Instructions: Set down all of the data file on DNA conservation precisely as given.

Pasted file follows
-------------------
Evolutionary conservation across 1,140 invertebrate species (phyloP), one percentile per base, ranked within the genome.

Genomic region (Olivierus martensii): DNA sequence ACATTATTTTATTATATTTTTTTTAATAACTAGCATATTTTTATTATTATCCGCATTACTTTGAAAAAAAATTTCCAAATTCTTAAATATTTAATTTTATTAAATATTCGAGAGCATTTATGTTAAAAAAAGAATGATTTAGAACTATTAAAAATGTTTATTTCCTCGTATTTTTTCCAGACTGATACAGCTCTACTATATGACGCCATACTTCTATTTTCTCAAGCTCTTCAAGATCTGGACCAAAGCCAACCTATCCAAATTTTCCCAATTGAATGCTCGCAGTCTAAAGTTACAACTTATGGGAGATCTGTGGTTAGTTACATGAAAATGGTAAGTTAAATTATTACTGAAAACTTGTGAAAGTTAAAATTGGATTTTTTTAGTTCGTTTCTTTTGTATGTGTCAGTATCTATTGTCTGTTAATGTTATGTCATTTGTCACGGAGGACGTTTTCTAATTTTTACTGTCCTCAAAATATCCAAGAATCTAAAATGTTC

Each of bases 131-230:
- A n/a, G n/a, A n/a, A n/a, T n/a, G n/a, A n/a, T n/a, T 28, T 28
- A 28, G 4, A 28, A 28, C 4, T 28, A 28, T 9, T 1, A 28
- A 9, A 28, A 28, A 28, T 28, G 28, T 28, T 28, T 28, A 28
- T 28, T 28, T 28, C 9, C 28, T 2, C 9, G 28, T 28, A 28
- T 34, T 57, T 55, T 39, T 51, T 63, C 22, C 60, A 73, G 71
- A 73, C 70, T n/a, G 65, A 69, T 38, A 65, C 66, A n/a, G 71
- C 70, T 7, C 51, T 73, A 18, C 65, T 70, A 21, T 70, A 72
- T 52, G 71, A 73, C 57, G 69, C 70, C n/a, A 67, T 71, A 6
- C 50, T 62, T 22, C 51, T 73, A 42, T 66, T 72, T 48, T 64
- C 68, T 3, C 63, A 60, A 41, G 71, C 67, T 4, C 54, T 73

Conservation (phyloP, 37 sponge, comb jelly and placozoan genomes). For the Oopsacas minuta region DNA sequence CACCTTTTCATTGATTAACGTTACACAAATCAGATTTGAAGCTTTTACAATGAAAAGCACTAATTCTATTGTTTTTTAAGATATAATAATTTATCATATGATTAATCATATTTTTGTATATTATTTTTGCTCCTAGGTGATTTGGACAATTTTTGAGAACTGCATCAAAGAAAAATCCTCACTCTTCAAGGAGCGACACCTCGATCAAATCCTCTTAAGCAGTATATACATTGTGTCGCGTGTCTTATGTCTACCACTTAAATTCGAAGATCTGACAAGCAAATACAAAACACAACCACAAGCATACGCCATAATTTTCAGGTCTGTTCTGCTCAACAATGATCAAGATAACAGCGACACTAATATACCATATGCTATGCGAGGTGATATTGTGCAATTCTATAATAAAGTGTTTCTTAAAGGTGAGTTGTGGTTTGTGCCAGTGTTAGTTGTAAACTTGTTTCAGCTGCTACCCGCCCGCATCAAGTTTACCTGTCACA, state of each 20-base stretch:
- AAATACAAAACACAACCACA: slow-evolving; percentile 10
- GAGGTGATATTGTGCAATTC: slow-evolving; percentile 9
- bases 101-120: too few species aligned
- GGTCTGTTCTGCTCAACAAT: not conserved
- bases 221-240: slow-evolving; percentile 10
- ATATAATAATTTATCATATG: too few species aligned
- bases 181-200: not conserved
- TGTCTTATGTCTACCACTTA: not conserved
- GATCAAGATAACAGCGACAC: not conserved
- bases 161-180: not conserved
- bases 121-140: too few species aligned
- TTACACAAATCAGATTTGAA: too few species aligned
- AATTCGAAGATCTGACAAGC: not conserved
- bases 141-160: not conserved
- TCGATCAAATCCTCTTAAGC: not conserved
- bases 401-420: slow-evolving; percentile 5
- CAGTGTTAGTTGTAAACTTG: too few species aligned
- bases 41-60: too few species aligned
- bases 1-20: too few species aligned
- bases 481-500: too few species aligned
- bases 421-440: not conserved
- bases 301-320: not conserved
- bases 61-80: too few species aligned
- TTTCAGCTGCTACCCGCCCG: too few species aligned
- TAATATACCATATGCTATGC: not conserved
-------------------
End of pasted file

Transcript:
Evolutionary conservation across 1,140 invertebrate species (phyloP), one percentile per base, ranked within the genome.

Genomic region (Olivierus martensii): DNA sequence ACATTATTTTATTATATTTTTTTTAATAACTAGCATATTTTTATTATTATCCGCATTACTTTGAAAAAAAATTTCCAAATTCTTAAATATTTAATTTTATTAAATATTCGAGAGCATTTATGTTAAAAAAAGAATGATTTAGAACTATTAAAAATGTTTATTTCCTCGTATTTTTTCCAGACTGATACAGCTCTACTATATGACGCCATACTTCTATTTTCTCAAGCTCTTCAAGATCTGGACCAAAGCCAACCTATCCAAATTTTCCCAATTGAATGCTCGCAGTCTAAAGTTACAACTTATGGGAGATCTGTGGTTAGTTACATGAAAATGGTAAGTTAAATTATTACTGAAAACTTGTGAAAGTTAAAATTGGATTTTTTTAGTTCGTTTCTTTTGTATGTGTCAGTATCTATTGTCTGTTAATGTTATGTCATTTGTCACGGAGGACGTTTTCTAATTTTTACTGTCCTCAAAATATCCAAGAATCTAAAATGTTC

Each of bases 131-230:
- A n/a, G n/a, A n/a, A n/a, T n/a, G n/a, A n/a, T n/a, T 28, T 28
- A 28, G 4, A 28, A 28, C 4, T 28, A 28, T 9, T 1, A 28
- A 9, A 28, A 28, A 28, T 28, G 28, T 28, T 28, T 28, A 28
- T 28, T 28, T 28, C 9, C 28, T 2, C 9, G 28, T 28, A 28
- T 34, T 57, T 55, T 39, T 51, T 63, C 22, C 60, A 73, G 71
- A 73, C 70, T n/a, G 65, A 69, T 38, A 65, C 66, A n/a, G 71
- C 70, T 7, C 51, T 73, A 18, C 65, T 70, A 21, T 70, A 72
- T 52, G 71, A 73, C 57, G 69, C 70, C n/a, A 67, T 71, A 6
- C 50, T 62, T 22, C 51, T 73, A 42, T 66, T 72, T 48, T 64
- C 68, T 3, C 63, A 60, A 41, G 71, C 67, T 4, C 54, T 73

Conservation (phyloP, 37 sponge, comb jelly and placozoan genomes). For the Oopsacas minuta region DNA sequence CACCTTTTCATTGATTAACGTTACACAAATCAGATTTGAAGCTTTTACAATGAAAAGCACTAATTCTATTGTTTTTTAAGATATAATAATTTATCATATGATTAATCATATTTTTGTATATTATTTTTGCTCCTAGGTGATTTGGACAATTTTTGAGAACTGCATCAAAGAAAAATCCTCACTCTTCAAGGAGCGACACCTCGATCAAATCCTCTTAAGCAGTATATACATTGTGTCGCGTGTCTTATGTCTACCACTTAAATTCGAAGATCTGACAAGCAAATACAAAACACAACCACAAGCATACGCCATAATTTTCAGGTCTGTTCTGCTCAACAATGATCAAGATAACAGCGACACTAATATACCATATGCTATGCGAGGTGATATTGTGCAATTCTATAATAAAGTGTTTCTTAAAGGTGAGTTGTGGTTTGTGCCAGTGTTAGTTGTAAACTTGTTTCAGCTGCTACCCGCCCGCATCAAGTTTACCTGTCACA, state of each 20-base stretch:
- AAATACAAAACACAACCACA: slow-evolving; percentile 10
- GAGGTGATATTGTGCAATTC: slow-evolving; percentile 9
- bases 101-120: too few species aligned
- GGTCTGTTCTGCTCAACAAT: not conserved
- bases 221-240: slow-evolving; percentile 10
- ATATAATAATTTATCATATG: too few species aligned
- bases 181-200: not conserved
- TGTCTTATGTCTACCACTTA: not conserved
- GATCAAGATAACAGCGACAC: not conserved
- bases 161-180: not conserved
- bases 121-140: too few species aligned
- TTACACAAATCAGATTTGAA: too few species aligned
- AATTCGAAGATCTGACAAGC: not conserved
- bases 141-160: not conserved
- TCGATCAAATCCTCTTAAGC: not conserved
- bases 401-420: slow-evolving; percentile 5
- CAGTGTTAGTTGTAAACTTG: too few species aligned
- bases 41-60: too few species aligned
- bases 1-20: too few species aligned
- bases 481-500: too few species aligned
- bases 421-440: not conserved
- bases 301-320: not conserved
- bases 61-80: too few species aligned
- TTTCAGCTGCTACCCGCCCG: too few species aligned
- TAATATACCATATGCTATGC: not conserved